A little unsure what to expect I woke early grabbed my bag and set off on the short walk from The Canadiana to Union Station. It was a nice morning and it was nice to be walking across town alongside the workers and residents of the city rather than other tourists. I quickly arrived at the station and was ushered into a private lounge where we were checked in and offered a complimentary breakfast buffet. A quick glance around the room had me worried - there was a mix of train spotter types, retired couples and crazy looking cat ladies, all of them considerably older and smarter dressed than me. I had a horrible feeling I wasn't gonna fit in but decided, hey, what can I do about it now... might as well make the best of a bad situation and enjoy it.
Our time came to board the train and headed straight to my cabin to inspect what I'd got for my money. It really didn't take long. I guess that's because - at something like 6' by 3' - it was somewhat smaller than a prison cell. I've never had to spend time in a cell and didn't intend to start so I figured I'd be spending most of the journey in one of the glass-topped dome cars.
I spent the morning exploring the train, checking out the scenery from the glass topped dome car and waiting for my turn to visit the dining car for lunch. It would become a familiar routine for the following three days where we would look forward to stopping at a station as if it were Christmas. Invariably there was nothing to do at the stations bar get off and stretch the legs along the platform, watch the crew servicing the train and, on the rare occasion that the town actually had facilities, run to the shops to try and pick up a bottle of Jack Daniels. I never did succeed.
There was absolutely nothing to do but sit, watch the scenery change outside the window, take naps, eat, drink and chat to the other passengers. There was no phone, no TV and no internet... in short it was absolutely fantastic and I loved every minute of it. After two weeks of racing round the maritimes - with no one for company other than the Winnie The Pooh bear that had been given to me as a lucky mascot - it was great to relax and let someone else do the driving - then again I really wouldn't have minded having a go at driving that huge beast myself...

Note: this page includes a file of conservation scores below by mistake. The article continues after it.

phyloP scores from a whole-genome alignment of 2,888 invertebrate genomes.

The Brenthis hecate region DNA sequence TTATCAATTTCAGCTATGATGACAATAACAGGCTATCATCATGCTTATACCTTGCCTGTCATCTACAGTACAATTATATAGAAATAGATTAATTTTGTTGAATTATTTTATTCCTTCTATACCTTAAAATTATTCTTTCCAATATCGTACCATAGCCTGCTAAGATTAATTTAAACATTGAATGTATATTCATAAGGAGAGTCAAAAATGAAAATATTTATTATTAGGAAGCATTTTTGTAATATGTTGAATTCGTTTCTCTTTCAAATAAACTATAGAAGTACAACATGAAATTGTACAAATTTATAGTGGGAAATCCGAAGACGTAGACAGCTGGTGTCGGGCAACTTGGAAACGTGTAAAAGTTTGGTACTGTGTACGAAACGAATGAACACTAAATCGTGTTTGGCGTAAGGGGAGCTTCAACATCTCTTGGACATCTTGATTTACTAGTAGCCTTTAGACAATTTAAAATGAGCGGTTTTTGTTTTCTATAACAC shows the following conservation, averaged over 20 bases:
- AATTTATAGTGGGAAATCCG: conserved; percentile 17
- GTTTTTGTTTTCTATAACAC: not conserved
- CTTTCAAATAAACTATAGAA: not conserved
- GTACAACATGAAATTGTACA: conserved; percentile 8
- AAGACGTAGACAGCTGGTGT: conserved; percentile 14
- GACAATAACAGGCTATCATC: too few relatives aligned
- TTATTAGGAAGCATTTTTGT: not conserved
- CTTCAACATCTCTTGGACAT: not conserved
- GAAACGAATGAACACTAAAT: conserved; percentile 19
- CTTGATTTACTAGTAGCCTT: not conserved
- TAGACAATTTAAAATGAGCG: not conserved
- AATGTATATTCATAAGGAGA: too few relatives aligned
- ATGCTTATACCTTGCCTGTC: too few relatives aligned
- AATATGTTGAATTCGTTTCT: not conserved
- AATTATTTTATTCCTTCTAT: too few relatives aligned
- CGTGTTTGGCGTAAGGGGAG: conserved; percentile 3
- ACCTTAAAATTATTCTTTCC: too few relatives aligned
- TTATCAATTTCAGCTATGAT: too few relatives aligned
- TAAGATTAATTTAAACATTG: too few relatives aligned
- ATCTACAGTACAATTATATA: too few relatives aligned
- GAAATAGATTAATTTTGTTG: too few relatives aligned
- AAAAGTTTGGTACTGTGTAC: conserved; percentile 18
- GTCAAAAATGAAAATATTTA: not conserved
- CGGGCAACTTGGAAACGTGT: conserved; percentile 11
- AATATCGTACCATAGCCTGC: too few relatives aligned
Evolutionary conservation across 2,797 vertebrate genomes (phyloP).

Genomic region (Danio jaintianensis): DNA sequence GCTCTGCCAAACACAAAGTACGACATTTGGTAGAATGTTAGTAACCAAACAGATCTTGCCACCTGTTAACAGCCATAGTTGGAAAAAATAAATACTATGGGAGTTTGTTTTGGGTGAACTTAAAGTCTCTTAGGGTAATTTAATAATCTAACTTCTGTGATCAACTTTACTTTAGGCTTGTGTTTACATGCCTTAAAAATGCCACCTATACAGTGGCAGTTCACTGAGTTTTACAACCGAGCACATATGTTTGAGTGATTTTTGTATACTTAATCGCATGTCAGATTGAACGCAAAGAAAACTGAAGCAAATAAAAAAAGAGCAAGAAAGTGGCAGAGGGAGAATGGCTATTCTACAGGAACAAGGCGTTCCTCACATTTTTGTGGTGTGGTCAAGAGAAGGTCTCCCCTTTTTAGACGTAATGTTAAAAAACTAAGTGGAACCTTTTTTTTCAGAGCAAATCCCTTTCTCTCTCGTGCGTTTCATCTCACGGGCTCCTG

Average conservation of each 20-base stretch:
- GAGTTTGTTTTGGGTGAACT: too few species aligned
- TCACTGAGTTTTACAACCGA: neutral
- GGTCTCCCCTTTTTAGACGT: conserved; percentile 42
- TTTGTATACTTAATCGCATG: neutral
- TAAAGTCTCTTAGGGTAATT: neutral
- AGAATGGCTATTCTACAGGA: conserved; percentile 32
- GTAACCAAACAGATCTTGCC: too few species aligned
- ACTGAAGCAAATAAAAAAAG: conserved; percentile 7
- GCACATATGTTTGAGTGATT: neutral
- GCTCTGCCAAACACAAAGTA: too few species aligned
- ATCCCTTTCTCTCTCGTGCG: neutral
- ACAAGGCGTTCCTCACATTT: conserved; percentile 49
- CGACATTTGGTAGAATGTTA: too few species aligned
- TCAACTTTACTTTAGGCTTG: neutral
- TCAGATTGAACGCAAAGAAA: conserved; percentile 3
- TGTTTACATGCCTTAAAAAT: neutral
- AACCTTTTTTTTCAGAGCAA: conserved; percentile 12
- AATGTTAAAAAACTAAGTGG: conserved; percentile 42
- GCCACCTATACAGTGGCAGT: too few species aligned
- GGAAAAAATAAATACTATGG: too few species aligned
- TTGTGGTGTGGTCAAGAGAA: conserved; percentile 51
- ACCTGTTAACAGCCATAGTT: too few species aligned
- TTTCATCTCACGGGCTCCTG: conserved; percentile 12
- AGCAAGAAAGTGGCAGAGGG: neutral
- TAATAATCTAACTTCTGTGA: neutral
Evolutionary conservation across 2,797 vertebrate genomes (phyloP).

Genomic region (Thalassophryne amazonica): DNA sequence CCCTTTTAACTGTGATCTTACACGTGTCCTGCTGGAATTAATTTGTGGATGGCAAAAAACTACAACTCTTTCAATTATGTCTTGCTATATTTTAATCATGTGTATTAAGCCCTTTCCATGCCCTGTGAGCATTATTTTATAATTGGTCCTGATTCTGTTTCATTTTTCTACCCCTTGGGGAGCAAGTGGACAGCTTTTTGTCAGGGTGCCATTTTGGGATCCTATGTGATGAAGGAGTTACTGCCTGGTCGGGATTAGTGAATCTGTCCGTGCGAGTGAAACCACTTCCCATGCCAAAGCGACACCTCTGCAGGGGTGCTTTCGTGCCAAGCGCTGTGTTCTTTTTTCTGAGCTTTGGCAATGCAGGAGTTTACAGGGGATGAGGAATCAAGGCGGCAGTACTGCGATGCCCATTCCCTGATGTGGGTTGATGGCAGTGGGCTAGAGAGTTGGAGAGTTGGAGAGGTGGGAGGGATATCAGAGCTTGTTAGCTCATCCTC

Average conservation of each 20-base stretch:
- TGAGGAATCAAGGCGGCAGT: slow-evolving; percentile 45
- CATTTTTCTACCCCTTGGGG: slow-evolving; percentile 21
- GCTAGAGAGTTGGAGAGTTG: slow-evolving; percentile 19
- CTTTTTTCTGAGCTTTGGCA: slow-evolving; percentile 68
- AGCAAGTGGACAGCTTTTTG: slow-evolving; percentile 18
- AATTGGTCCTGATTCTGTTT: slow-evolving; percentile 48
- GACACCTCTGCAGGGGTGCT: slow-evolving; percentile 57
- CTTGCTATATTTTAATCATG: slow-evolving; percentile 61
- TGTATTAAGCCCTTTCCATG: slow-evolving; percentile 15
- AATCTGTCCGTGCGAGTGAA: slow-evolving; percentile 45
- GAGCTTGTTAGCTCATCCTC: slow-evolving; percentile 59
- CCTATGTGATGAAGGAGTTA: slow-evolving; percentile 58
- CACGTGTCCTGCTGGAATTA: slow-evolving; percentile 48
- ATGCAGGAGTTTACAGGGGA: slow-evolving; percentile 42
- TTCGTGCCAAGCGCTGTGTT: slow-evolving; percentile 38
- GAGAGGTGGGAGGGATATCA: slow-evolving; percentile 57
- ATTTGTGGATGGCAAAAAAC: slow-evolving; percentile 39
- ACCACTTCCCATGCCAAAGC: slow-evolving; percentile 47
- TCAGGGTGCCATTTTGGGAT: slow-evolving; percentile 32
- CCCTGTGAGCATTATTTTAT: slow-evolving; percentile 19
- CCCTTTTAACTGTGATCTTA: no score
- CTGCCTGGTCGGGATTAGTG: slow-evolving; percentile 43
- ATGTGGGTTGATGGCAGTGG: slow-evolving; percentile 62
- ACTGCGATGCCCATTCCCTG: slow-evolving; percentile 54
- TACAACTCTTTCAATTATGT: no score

Since stepping off the plane in Montreal I heard precisely two English accents - just the way I like it - so it was quite a shock to discover that getting on for half of the 300 passengers on board were Brits on organised tours. A number of us became regular fixtures in one particular dome car and between us we gained quite a reputation for being somewhat boisterous and enjoying ourselves.
At Edmonton we said goodbye to the (excellent) crew who had bought us in from Toronto and a new crew stepped on board. Other than the occasional shout of ‘bear to the left' or ‘moose to the right', followed by the train being stood on its nose by the driver, that was the most exciting thing to happen until the Rocky Mountains came into sight on Thursday afternoon. After the endless big puddles' of Ontario and the prairies of Manitoba they really were quite a sight.
At Jasper we all got off the train; once again I went looking for a liquor store (once again without success) before standing in the station watching the increasing pandemonium as the station crew rushed around aimlessly trying to service the train whilst the majority of the Brits boarded a convoy of buses waiting to take them to their hotels. It was a shame to break up the party on board but I looked forward to meeting a few more characters as I climbed back on board for the last (overnight) leg of the journey to Vancouver. With another tour group - mainly consisting Australian tourists - stepping on board it didn't take long.
We arrived three hours late and it took an absolute age for my bags to be unloaded but I had loved the whole experience. I had relaxed, opened up to people and learned a lot about myself. The person who stepped off the train in Vancouver was very different to the one who'd stepped on board in Toronto.
Originally published on - and Copyright retained by - Boogity, Boogity, Boogity
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